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Baucom v. Berryhill

United States District Court, E.D. Missouri, Northern Division

March 27, 2019

NANCY A. BERRYHILL, Acting Commissioner of Social Security Administration, Defendant.



         Plaintiff brings this action pursuant to 42 U.S.C. § 405(g) seeking judicial review of the Commissioner's decision denying his applications for disability insurance benefits and supplemental security income. Because the Commissioner's decision is supported by substantial evidence on the record as a whole, I will affirm the Commissioner's decision.

         Procedural History

         On December 15, 2014, Plaintiff Stephen Baucom filed an application for disability insurance benefits pursuant to Title II, 42 U.S.C. §§ 401 et seq. This claim was initially denied on May 6, 2015. Thereafter, Baucom filed a written request for hearing on May 11, 2015. Prior to the hearing, on July 5, 2016, Baucom protectively filed an application for supplemental security income pursuant to Title XVI, 42 U.S.C. §§ 1381 et seq. Plaintiff alleged an amended onset date of December 30, 2013. Plaintiff alleged disability because of diabetes mellitus, hypertension, hyperlipidemia, hyperthyroidism NOS, mild degenerative disc disease of the lumbar spine, bilateral Dupuytren's contracture, and depression.

         After a hearing, an ALJ denied Baucom's application on February 24, 2017. After the Appeals Council denied Baucom's request for review, Baucom filed a complaint in this Court.

         In this action for judicial review, Baucom contends that the ALJ erred in her consideration of his residual functional capacity (RFC) and by not according proper weight to certain medical evidence in this case. Plaintiff asks that I reverse the Commissioner's final decision and remand the matter for further consideration. For the reasons that follow, I will affirm the Commissioner's decision.

         Medical Records and Other Evidence Before the ALJ

         With respect to the medical records and other evidence of record, I adopt Baucom's recitation of facts set forth in his Statement of Undisputed Material Facts (ECF No. 15-1) to the extent they are admitted by the Commissioner (ECF No. 21-1).[1] I also adopt the additional facts set forth in the Commissioner's Statement of Additional Material Facts (ECF No. 21-2), as they are unrefuted by Baucom. Additional specific facts will be discussed as needed to address the parties' arguments.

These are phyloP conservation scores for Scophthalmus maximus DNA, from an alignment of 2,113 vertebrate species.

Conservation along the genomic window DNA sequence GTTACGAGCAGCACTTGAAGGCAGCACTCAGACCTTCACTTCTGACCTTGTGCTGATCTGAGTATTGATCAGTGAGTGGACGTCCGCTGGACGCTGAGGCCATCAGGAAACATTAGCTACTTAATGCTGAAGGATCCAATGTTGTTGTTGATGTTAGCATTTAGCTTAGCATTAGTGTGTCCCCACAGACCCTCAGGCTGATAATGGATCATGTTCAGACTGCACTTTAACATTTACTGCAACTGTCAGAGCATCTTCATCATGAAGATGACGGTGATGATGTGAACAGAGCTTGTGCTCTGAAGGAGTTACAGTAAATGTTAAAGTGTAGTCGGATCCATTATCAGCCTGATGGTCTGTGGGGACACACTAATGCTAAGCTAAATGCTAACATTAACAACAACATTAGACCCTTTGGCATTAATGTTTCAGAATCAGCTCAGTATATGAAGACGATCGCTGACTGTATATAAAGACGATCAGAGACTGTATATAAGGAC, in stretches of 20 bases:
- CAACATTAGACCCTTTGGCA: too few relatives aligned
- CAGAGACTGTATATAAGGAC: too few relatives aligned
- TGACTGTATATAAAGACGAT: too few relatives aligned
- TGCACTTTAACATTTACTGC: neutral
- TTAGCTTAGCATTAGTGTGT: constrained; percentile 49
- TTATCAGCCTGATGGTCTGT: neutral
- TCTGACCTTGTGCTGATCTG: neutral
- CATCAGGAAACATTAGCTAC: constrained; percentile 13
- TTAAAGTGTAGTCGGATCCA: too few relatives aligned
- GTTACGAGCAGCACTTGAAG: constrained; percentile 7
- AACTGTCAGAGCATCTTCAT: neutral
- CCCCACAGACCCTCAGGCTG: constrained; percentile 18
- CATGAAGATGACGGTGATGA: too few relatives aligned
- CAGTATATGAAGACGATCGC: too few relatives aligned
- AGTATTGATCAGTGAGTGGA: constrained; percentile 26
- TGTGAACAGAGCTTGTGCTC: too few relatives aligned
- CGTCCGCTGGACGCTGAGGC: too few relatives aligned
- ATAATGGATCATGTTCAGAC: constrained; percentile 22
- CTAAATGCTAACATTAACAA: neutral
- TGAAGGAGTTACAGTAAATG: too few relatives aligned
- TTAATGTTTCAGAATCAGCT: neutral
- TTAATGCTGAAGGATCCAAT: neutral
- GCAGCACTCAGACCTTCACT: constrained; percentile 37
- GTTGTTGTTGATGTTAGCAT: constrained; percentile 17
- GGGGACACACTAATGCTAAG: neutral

Legal Standards

         To be entitled to disability benefits, a claimant must prove that he is unable to perform any substantial gainful activity due to a medically-determinable physical or mental impairment that would either result in death or which has lasted or could be expected to last for at least twelve continuous months. 42 U.S.C. § 423(a)(1)(D), (d)(1)(a). To determine whether claimants are disabled, the Commissioner evaluates their claims through five sequential steps. 20. C.F.R. § 404.1520; Pate-Fires v. Astrue, 564 F.3d 935, 942 (8th Cir. 2009) (describing the five-step process).

         Steps one through three requires that the claimant prove (1) he is not currently engaged in substantial gainful activity, (2) he suffers from a severe impairment, and (3) his disability meets or equals a listed impairment. 20 C.F.R. § 404.1520(a)(4)(i)-(iii). If the claimant does not suffer from a listed impairment or its equivalent, the Commissioner's analysis proceeds to steps four and five. Step four (4) requires the Commissioner to consider whether the claimant retains the RFC to perform his past relevant work . Id. at § 404.1520(a)(4)(iv). The claimant bears the burden of demonstrating he is no longer able to return to his past relevant work. Pate-Fires, 564 F.3d at 942. If the Commissioner determines the claimant cannot return to past relevant work, the burden shifts to the Commissioner at step five to show the claimant retains the residual functioning capacity (RFC) to perform other jobs that exist in significant numbers in the national economy. Id.; 20 C.F.R. § 404.1520(a)(4)(v).

         The ALJ is required to evaluate the credibility of a claimant's testimony, including the claimant's subjective complaints of pain. Holmstrom v. Massanari, 270 F.3d 715, 721 (8th Cir. 2001). In so doing, the ALJ is not permitted to ignore the claimant's testimony even if it is inconsistent with objective medical evidence. Basinger v. Heckler, 725 F.2d 1166, 1169 (8th Cir. 1984). After considering the claimant's testimony, the ALJ may disbelieve it if it is inconsistent with the record as a whole. Battles v. Sullivan, 902 F.2d 657, 660 (8th Cir. 1990). To properly evaluate the claimant's subjective complaints, the ALJ must consider the factors enumerated in Polaski v. Heckler, 739 F.2d 1320 (8th Cir. 1984):

[The] claimant's prior work record, and observations by third parties and treating and examining physicians relating to such matters as: (1) the claimant's daily activities; (2) the duration, frequency, and intensity of the pain; (3) precipitating and aggravating factors; (4) dosage, effectiveness and side effects of medication; and (5) functional restrictions.

Id. at 1322. While the ALJ must consider the Polaski factors, she need not enumerate them specifically. Wildman v. Astrue, 596 F.3d 959, 968 (8th Cir. 2010). When the ALJ explicitly disbelieves the claimant's testimony and gives good reasons for such disbelief, a reviewing court will typically defer to the ALJ's finding. Casey v. Astrue, 503 F.3d 687, 696 (8th Cir. 2007). However, the ALJ retains the responsibility to develop the record fully and fairly in the ...

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